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January 7, 2008

Losing On Dull And Unconvincing On Competence

Roger Simon at the Politico attended two Democratic rallies in Nashua last night. The first left him inspired, and the second left him grasping for his No-Doz. Barack Obama had the crowd impressed, while Hillary Clinton had them sleepwalking for the exits:

Obama delivered a compelling, almost mesmerizing, speech, did not talk about any issue in detail and took no questions. His event lasted just over half an hour.

Clinton talked about issue after issue in almost mind-numbing detail and answered question after question in an event that lasted more than an hour and a half.

Both drew large crowds. But Clinton’s crowd was much smaller at the end of her speech than at the beginning.

Hundreds of people trickled and then streamed out while Clinton was still talking. But she went on and on as if she did not mind. And maybe she didn’t.

Hillary is selling competence, and competence doesn't inspire -- at least not the way she sells it. She has begun taking questions on the trail again, apparently to provide a contrast for the "readiness" factor, but she can't hold the crowd to get to the Q&A. Obama's skill on the stump leaves her sounding flat and, well, dull.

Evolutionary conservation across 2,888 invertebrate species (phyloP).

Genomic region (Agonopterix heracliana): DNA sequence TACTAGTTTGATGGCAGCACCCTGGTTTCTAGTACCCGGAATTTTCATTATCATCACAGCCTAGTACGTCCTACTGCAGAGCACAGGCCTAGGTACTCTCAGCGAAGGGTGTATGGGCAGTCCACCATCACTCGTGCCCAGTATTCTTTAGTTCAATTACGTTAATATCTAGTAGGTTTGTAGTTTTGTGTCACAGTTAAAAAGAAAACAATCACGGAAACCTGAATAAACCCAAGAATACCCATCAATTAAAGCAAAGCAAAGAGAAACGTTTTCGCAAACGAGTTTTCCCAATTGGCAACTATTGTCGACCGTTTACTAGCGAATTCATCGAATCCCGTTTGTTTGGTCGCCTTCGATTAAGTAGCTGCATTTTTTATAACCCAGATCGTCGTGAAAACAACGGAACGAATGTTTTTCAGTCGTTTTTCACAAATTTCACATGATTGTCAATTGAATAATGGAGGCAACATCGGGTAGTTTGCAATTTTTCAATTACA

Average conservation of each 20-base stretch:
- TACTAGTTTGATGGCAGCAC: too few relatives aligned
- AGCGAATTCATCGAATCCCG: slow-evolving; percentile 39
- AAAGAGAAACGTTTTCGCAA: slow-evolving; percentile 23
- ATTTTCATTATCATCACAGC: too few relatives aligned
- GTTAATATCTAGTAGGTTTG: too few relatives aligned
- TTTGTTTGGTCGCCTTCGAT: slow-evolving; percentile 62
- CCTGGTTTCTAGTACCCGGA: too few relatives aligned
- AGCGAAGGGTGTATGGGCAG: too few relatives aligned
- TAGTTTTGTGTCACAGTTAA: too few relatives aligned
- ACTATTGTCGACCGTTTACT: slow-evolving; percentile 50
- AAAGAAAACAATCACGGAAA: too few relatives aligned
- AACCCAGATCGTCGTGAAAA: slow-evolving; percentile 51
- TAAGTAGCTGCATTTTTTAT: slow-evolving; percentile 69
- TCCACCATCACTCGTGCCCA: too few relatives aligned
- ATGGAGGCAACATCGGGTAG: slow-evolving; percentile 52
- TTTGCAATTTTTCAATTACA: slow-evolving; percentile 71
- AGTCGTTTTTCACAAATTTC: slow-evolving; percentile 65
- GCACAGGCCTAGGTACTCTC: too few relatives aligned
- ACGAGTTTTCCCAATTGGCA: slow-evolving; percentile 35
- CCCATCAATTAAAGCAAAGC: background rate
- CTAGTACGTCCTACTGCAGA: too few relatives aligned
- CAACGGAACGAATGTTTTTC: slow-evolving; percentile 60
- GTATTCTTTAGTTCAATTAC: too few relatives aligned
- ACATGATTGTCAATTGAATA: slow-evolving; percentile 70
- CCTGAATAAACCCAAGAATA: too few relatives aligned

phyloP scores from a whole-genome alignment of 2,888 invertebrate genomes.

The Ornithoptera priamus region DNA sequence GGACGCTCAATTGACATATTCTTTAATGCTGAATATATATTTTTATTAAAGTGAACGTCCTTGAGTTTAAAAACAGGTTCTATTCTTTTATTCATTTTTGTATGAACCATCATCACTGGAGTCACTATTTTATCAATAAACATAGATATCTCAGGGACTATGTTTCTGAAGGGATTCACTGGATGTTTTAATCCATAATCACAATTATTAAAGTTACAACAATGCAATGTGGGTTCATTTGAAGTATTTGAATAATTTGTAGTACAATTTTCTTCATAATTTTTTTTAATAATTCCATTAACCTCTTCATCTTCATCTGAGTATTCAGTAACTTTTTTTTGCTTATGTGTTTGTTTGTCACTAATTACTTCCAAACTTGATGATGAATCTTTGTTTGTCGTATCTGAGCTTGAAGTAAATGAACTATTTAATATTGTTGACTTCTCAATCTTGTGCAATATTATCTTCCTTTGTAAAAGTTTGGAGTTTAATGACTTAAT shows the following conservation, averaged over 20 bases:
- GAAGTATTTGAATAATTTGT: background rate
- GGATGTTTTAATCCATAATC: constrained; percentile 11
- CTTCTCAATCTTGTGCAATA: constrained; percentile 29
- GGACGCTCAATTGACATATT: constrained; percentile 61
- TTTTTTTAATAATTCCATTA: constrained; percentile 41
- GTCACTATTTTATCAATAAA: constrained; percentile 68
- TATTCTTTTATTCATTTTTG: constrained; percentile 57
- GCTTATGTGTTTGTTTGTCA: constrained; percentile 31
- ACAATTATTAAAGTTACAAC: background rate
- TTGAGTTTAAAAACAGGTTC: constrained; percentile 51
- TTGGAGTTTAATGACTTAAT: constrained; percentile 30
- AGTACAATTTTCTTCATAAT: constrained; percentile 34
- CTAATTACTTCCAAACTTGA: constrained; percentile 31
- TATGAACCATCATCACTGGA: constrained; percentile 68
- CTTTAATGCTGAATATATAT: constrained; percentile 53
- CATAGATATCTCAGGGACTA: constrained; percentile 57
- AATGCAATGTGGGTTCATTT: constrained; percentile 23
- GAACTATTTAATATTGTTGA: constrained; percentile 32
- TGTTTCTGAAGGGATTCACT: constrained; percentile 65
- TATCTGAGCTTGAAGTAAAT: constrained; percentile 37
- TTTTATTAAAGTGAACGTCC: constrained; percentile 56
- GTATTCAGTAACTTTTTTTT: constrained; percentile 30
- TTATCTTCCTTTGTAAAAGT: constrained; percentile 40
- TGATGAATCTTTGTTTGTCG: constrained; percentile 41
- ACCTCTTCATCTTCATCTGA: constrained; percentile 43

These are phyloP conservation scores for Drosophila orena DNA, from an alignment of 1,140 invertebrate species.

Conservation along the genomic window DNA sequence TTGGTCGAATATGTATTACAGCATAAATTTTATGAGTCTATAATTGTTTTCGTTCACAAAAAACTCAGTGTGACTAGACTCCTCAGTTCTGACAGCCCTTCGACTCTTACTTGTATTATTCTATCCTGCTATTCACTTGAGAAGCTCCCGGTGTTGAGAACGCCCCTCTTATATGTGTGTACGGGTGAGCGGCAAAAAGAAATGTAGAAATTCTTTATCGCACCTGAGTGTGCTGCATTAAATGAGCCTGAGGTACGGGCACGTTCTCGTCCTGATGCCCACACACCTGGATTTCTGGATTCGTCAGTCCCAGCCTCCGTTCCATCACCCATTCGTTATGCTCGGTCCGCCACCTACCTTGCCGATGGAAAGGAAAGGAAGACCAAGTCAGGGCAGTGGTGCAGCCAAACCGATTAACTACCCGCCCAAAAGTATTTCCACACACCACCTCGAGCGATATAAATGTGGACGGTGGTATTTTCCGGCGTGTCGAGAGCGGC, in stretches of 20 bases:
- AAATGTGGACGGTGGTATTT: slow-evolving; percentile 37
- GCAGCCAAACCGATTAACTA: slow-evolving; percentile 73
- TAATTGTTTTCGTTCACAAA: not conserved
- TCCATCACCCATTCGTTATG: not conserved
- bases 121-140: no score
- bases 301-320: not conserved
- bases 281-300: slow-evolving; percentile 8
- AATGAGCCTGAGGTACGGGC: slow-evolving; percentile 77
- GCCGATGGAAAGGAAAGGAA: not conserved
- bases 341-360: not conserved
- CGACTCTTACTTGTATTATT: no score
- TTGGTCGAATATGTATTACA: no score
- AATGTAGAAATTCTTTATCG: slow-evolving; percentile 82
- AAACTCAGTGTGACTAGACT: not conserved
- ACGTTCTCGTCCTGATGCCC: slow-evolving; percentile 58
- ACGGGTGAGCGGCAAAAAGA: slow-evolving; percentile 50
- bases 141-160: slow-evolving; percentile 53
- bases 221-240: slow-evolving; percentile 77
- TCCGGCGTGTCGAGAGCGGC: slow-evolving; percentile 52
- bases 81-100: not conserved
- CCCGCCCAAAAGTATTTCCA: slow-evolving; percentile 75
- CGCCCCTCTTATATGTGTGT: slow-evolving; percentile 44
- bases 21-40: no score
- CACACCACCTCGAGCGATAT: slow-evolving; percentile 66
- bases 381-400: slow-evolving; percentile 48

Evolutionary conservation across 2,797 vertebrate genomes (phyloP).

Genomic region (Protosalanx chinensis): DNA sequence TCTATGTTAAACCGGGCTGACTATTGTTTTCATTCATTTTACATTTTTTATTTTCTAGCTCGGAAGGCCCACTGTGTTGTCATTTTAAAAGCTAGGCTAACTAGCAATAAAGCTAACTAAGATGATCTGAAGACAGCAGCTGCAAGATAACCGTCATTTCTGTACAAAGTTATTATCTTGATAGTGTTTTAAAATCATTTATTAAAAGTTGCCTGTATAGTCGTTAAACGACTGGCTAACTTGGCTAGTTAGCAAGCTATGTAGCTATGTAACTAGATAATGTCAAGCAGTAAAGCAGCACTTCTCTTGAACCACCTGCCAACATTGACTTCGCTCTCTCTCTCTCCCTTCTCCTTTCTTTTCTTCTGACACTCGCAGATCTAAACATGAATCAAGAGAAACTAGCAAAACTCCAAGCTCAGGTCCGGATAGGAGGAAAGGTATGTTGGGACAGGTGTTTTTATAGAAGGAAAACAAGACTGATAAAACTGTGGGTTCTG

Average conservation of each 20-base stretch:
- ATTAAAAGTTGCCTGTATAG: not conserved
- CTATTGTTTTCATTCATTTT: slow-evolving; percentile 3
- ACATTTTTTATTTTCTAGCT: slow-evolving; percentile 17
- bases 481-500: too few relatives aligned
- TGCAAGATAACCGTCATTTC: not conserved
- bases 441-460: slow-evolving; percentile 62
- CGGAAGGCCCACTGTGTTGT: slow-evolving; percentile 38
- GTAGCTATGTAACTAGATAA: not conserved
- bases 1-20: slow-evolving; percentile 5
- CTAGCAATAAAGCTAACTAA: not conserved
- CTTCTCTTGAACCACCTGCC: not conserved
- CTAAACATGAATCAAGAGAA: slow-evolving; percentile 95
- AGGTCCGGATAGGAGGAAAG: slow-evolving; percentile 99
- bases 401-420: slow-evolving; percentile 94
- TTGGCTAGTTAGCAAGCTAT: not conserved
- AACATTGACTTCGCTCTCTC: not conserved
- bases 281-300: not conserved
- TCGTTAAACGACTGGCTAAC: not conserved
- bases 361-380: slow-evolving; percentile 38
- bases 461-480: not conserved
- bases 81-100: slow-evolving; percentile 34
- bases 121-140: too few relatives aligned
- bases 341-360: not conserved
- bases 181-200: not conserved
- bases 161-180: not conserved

Can competence sound inspiring? Mitt Romney does a good job succeeding at that task. As most sales people will admit, the product is a secondary issue; salesmen sell themselves. If Obama sells hope better than Hillary sells competence, it's not because people value hope over competence but because they value Obama over Hillary. She simply doesn't inspire people, at least not in a positive sense.

Is this good? It's human nature. People outside of the so-called Soup Nazi's clientele like to buy from people they like and trust. They will want to follow leaders who can inspire affection and credibility, as Ronald Reagan proved, and that will provide them with Teflon when they make gaffes. When unlikable people trying to sell themselves as competent make mistakes -- like switching positions on drivers licenses for illegal aliens in 120 seconds, or criticizing a candidate for his kindergarten essays -- it challenges their only claim to consideration, and makes them much easier to discount quickly.

Hillary could only win if she made no mistakes at all. Instead, her "competence" claim has been fatally weakened by her campaign missteps. If Hillary can't demonstrate competence, why else would anyone want to vote for her?


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